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The NHS is more of a family affair for Riz Malik-Rahman

30 May 2018

Riz, who started her journey in the NHS as an Adult Nurse 22 years ago, has a sister who works as a Practice Nurse, one who is an Occupational Therapist and another sister who is a Dental Hygienist.

Riz and her siblings have one thing in common – they work for the NHS because they care enough to want to make a positive change to patients’ lives and give something back to the community, no matter what hurdles and challenges they face along the way. 

Riz knew she wanted to be a nurse by the time she reached five years of age when she was given a toy nurse kit. She regularly practised being a budding medic with the toy, taking patients’ temperatures with the thermometer, checking their heart with the stethoscope and making important notes about their condition on the clipboard.

At 16 she worked for a year as a volunteer on Ward 4 at the Luton and Dunstable Hospital (L&D), before she reached the age of 17 and could start her part time role as a Health Care Assistant while studying full time. By the age of 22 she had qualified as a Registered Nurse and continued her work in the L&D and in the community across Luton.

However, not all those patient experiences were good experiences. Riz explained that during her time as a nurse she encountered some challenging patients, and on a couple of occasions had to cope with both racist and violent behaviour. But these experiences didn’t deter Riz from continuing her chosen career in the NHS.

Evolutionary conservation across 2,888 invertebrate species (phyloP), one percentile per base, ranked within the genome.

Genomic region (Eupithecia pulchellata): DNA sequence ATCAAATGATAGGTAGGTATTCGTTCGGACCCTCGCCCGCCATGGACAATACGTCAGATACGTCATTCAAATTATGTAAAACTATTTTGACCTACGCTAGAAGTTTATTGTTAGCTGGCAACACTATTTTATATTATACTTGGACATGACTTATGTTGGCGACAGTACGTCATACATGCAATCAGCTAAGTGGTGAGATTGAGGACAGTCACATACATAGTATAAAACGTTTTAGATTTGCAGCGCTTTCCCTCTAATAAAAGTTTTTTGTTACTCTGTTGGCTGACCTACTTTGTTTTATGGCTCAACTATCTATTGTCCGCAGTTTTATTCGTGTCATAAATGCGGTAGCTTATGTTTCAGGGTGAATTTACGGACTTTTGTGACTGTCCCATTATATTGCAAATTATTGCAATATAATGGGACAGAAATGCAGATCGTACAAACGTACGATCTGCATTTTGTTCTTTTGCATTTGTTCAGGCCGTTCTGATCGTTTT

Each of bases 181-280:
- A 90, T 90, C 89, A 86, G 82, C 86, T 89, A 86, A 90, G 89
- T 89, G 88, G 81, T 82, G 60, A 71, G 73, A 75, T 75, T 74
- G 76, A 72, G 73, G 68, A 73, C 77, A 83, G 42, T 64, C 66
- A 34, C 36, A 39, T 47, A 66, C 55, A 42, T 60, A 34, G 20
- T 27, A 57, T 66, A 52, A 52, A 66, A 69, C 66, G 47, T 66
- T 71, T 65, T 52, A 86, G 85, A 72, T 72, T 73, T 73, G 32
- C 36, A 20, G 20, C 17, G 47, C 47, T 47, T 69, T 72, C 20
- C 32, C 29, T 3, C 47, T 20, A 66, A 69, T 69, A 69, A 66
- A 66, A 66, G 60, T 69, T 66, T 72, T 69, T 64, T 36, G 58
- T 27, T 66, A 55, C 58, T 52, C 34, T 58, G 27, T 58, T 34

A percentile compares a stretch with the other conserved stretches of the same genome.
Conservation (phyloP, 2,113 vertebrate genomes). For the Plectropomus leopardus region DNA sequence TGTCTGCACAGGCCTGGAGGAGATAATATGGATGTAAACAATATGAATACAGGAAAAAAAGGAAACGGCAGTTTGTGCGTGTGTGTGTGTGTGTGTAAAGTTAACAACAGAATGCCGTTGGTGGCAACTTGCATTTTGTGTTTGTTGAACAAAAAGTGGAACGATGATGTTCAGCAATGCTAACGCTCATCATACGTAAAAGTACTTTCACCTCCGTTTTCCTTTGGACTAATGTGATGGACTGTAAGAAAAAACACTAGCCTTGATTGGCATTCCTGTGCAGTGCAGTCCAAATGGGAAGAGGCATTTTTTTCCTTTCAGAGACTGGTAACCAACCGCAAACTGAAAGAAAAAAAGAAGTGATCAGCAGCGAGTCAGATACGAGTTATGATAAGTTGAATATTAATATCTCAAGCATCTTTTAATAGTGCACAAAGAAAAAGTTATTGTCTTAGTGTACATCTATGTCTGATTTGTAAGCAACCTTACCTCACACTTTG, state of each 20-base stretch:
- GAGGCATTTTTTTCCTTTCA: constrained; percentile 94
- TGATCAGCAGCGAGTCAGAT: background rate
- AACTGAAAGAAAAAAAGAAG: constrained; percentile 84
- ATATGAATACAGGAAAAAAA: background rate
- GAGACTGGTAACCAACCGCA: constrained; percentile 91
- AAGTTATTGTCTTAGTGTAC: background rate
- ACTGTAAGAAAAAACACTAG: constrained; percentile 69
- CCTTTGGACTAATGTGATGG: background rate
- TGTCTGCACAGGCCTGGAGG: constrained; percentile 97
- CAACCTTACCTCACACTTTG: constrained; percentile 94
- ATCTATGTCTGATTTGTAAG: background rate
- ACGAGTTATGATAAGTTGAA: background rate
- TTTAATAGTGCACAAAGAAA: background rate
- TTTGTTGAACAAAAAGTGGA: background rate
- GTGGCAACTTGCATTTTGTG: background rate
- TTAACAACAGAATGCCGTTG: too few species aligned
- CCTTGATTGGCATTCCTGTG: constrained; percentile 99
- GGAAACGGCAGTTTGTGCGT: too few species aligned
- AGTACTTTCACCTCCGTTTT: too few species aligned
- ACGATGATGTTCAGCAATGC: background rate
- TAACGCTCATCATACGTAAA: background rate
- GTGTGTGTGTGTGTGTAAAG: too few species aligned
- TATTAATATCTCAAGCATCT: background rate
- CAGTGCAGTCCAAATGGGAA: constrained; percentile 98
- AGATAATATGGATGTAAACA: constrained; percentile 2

Bubbly Riz says: “Having a good sense of humour is essential when you work on the front line for the NHS. Unfortunately at some point it’s possible that you will come across patients who are less than courteous. But the good buzz you get from helping patients by far outweighs any bad experiences you may have.

“NHS staff are the real backbone of the service. Throughout the whole 70 years of the NHS you will find staff who continue to be caring, professional, honest and above all else kind, no matter what challenges they face.

“The NHS never says no to patients - regardless of capacity – and everyone tries their best to improve a patient’s outlook and quality of life”.

After 16 years, Riz is the only one out of all of her sisters who has traded working on the front line as a nurse in favour of using her nursing experience to improve and enhance Care Homes in Luton.  

To share your story about what the NHS means to you, email NHS70.Stories@nhs.net  

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